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1809 Light Squadrons and Single Ships 194

line; which was soon done, the Lord-Keith leading, followed by the Streatham and Europe ; but the two latter were at too great a distance apart. At 6 h. 30 m. a.m., having arrived abreast of the weather quarter of the Europe, the Caroline hoisted her colours and opened a fire upon that ship ; which the Europe quickly returned. Between these two unequal antagonists, the action was maintained for nearly half an hour ; at the end of which time the Indiamen had all her carronades and two of her maindeck guns dismounted, her foretopsail yard cut in two, foremast badly wounded, rigging and sails cut to pieces, hull struck in several places, and two of her best men killed and one Lascar wounded. Having thus completely disabled the Europe, the Caroline ranged ahead, and, bearing up athwart the bows of her defenceless opponent, raked her. Captain Feretier then stood towards the lee quarter of the Streatham ; who had shortened sail to support the Europe, but had not been able to bring a gun to bear upon the French frigate.

At 7 a.m. the Caroline commenced action with the Streatham ; and these two ships continued engaging until a few minutes before 8 a.m.: by which time the Caroline had reduced this antagonist to as disabled a state as her first, and had killed three, and wounded two, of the English sailors on board. Finding that all his carronades on the engaged side were dismounted, and that no inducements or threats could keep the Portuguese and Lascars to the maindeck guns, Captain Dale ordered the colours of the Streatham to be hauled down. The Caroline then wore from the latter, gave a broadside in passing to the Lord-Keith, who, as well as the Europe, had fired occasionally at her while engaging the Streatham, and brought to on the larboard quarter of the Europe ; with whom she recommenced the action. After firing a short time in return, the Europe made sail to close the Streatham, and at 8 h. 20 m. a.m. learnt that she had struck. Finding this to be the case, and that the Lord-Keith was well to windward, standing with all sail to the southward, Captain G. Gelston put before the wind. As soon as she had secured the Streatham the Caroline made sail in chase of the Europe ; and at 10 a.m. the latter was obliged also to strike. The Lord-Keith effected her escape, and arrived safe in England.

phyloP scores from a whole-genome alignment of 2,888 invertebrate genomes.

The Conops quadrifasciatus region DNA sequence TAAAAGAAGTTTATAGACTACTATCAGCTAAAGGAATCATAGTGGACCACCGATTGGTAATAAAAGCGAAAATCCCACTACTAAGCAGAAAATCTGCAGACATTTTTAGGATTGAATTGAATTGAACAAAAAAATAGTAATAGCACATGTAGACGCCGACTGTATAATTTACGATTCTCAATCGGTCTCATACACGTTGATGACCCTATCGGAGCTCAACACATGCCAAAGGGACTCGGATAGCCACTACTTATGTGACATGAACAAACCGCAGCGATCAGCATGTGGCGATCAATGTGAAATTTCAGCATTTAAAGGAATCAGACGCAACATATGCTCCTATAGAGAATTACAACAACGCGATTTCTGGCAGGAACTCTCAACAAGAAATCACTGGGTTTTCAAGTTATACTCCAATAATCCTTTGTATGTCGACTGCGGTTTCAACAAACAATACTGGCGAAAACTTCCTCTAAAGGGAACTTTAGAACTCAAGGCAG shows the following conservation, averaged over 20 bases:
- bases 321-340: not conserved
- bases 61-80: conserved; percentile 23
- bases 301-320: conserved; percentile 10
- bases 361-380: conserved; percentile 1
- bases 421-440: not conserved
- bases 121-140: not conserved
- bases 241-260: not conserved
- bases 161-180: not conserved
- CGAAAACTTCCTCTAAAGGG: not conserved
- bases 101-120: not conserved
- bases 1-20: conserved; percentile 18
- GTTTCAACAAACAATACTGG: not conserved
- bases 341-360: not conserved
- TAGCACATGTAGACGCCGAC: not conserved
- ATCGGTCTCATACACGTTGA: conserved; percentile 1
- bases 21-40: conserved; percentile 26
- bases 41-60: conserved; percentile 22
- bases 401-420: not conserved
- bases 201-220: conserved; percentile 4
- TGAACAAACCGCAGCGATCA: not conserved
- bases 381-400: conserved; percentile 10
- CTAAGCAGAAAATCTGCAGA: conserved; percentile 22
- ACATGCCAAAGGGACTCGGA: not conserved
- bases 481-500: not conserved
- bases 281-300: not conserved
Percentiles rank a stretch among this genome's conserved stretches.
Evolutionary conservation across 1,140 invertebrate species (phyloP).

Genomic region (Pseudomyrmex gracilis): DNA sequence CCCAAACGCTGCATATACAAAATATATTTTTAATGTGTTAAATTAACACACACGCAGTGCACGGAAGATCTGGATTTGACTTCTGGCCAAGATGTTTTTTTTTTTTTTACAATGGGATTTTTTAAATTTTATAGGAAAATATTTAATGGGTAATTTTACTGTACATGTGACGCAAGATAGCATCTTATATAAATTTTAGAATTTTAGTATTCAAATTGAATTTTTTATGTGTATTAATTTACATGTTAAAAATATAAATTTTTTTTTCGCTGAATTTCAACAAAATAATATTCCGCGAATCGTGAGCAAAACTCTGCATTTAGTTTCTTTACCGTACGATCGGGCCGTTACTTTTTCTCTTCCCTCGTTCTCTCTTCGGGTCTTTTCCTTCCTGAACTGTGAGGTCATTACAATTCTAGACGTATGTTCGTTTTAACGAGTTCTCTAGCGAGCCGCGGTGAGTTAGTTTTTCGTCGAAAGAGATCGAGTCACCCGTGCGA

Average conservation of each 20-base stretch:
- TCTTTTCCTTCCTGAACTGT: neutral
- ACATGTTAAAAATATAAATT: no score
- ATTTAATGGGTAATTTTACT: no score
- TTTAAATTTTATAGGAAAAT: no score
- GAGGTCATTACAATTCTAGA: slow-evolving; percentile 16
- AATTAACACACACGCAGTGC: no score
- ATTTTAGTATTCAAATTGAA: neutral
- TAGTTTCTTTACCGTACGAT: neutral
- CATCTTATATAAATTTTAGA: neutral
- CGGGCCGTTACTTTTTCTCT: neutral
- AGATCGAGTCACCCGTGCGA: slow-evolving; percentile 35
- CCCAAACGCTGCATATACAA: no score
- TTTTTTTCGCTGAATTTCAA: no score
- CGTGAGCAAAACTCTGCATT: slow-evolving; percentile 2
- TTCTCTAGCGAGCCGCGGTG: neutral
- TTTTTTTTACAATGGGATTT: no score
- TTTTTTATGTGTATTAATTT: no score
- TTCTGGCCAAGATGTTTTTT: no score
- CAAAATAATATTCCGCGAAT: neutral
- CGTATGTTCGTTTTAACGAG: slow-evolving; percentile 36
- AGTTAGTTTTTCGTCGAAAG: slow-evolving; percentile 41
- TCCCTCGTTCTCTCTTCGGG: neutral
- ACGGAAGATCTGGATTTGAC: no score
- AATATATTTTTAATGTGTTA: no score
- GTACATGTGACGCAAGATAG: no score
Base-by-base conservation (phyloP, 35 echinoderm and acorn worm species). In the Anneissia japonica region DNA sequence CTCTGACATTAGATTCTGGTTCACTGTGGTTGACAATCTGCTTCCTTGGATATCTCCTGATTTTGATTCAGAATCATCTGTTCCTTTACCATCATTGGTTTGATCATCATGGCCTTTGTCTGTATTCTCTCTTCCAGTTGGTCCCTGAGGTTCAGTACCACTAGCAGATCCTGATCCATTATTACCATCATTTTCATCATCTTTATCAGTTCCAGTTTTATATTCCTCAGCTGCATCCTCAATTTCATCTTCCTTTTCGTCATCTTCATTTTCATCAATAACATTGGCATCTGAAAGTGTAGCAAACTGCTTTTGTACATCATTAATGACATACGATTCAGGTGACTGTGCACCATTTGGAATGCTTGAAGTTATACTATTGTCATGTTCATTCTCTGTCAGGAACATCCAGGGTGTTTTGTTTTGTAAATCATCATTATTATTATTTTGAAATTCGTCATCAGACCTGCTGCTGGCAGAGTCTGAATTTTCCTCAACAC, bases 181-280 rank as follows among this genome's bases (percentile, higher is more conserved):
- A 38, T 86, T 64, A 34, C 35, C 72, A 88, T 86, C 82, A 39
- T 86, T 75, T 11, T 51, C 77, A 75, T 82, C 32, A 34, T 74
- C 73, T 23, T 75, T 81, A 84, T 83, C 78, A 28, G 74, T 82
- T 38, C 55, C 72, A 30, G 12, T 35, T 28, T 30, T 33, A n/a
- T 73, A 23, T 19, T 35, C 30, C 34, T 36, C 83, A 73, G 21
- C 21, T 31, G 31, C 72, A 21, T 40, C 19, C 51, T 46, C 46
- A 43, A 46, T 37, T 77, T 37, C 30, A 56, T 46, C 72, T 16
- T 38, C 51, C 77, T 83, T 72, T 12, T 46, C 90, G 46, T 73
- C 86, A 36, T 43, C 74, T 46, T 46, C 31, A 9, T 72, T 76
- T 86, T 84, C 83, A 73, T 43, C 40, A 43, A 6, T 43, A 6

The loss on board the Caroline, according to the statement her captain, amounted to only one killed, the ship's master, and M. Feretier and one or two men slightly wounded. The conduct of the French officers, towards the passengers and crews of the captured Indiamen, was, we are happy to be enabled to state, particularly kind and attentive. On account chiefly of the leaky state of the Europe, it took M. Feretier three days to refit his prizes : and, before the former ship could be made seaworthy, all her guns were obliged to be thrown overboard. The Caroline and her two richly laden prizes then set sail, and on the 22d of July anchored in the bay of St.-Paul, Isle Bourbon. While

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